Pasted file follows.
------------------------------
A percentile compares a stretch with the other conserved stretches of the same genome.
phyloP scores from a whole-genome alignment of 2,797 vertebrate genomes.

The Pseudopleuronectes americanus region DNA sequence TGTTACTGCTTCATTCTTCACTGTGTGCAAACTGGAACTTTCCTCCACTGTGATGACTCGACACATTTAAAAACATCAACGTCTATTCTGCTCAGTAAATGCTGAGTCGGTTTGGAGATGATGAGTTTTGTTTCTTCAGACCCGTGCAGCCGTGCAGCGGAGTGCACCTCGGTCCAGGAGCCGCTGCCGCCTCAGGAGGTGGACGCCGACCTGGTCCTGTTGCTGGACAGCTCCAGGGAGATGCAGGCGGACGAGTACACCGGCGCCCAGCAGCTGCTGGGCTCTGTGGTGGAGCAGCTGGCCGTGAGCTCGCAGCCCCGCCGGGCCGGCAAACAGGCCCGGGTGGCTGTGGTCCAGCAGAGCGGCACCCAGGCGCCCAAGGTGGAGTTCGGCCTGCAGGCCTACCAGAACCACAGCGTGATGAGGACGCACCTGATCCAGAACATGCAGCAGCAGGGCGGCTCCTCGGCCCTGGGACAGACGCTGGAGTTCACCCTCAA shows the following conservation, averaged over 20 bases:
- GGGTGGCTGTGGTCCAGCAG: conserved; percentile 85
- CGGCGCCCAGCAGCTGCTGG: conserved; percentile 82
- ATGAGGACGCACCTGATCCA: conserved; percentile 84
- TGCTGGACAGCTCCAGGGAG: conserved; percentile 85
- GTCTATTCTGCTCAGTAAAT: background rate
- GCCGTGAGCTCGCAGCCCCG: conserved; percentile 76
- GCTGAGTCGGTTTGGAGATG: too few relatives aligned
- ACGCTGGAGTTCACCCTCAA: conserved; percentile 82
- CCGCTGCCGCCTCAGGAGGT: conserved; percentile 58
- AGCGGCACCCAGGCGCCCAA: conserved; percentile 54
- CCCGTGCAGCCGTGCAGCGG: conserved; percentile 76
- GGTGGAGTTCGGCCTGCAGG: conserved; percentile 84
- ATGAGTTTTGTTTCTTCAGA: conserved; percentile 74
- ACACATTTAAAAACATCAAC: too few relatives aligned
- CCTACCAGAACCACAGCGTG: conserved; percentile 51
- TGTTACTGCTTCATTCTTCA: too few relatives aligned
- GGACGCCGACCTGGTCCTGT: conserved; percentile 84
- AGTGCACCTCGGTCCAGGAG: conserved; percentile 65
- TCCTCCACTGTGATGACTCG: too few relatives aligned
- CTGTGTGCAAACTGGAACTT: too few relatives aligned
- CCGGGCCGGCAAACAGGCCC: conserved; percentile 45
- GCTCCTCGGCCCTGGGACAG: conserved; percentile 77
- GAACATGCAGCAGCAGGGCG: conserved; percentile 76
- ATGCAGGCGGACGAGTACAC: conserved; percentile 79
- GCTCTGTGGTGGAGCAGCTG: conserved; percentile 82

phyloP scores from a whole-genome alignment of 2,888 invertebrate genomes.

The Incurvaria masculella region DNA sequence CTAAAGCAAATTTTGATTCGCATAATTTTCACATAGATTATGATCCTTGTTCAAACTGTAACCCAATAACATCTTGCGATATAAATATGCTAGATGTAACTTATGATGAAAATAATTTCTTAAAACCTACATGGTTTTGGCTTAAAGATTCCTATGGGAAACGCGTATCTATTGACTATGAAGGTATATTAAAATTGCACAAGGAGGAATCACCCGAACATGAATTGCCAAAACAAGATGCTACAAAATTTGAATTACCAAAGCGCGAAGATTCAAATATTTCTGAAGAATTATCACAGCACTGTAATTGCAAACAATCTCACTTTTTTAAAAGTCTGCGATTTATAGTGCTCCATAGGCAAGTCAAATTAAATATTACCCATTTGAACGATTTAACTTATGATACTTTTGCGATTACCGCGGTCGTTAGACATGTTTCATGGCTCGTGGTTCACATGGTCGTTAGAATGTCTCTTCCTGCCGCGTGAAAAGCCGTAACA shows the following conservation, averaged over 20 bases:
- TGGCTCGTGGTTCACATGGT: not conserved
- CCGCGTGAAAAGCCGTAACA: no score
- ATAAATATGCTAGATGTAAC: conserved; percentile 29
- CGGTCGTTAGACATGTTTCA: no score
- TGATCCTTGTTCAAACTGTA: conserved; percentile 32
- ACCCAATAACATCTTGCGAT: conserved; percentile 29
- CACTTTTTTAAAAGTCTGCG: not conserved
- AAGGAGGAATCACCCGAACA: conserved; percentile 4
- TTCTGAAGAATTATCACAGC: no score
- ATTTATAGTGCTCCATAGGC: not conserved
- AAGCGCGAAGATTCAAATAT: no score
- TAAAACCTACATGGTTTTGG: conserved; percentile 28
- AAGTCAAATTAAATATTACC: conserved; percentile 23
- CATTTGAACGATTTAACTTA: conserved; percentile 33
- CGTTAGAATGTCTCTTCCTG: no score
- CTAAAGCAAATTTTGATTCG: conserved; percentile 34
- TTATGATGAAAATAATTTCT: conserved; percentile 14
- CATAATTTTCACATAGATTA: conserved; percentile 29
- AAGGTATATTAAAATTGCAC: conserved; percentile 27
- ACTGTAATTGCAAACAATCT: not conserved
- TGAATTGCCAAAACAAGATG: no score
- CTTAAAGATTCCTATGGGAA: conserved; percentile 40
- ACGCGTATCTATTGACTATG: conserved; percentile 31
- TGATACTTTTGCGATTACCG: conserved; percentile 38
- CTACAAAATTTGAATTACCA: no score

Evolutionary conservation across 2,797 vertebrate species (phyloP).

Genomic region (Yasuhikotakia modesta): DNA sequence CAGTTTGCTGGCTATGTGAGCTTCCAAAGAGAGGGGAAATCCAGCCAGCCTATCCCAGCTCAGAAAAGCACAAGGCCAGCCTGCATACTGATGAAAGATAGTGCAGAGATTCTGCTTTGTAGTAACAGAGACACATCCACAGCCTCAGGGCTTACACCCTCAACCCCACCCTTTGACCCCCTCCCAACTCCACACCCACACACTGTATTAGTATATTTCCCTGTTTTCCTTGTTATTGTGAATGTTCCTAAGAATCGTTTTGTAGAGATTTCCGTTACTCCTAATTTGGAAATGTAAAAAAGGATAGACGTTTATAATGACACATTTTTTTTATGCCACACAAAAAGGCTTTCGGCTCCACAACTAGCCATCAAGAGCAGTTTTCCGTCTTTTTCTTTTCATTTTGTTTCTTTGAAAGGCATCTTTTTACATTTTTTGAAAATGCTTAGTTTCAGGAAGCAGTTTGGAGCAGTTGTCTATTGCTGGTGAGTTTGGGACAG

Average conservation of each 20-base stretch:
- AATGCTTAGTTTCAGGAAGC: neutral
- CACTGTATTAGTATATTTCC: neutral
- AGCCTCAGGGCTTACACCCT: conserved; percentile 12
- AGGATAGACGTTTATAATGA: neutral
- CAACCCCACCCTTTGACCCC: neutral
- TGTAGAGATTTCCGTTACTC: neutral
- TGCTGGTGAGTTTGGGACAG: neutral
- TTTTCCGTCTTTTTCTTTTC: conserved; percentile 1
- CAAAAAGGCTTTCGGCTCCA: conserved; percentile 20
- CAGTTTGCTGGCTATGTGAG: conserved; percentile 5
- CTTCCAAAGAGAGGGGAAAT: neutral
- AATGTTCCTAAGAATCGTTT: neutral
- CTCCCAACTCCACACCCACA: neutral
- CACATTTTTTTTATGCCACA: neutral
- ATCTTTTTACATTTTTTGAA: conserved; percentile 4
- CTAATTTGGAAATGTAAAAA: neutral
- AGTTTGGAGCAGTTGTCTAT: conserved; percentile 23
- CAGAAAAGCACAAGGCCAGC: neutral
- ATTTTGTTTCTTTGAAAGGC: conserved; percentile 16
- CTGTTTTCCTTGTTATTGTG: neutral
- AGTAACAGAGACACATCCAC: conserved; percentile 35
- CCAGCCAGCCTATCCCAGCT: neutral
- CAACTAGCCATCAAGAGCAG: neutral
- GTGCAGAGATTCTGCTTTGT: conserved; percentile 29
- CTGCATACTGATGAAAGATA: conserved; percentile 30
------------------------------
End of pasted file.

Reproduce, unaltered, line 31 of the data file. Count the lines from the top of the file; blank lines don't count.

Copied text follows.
- TGGCTCGTGGTTCACATGGT: not conserved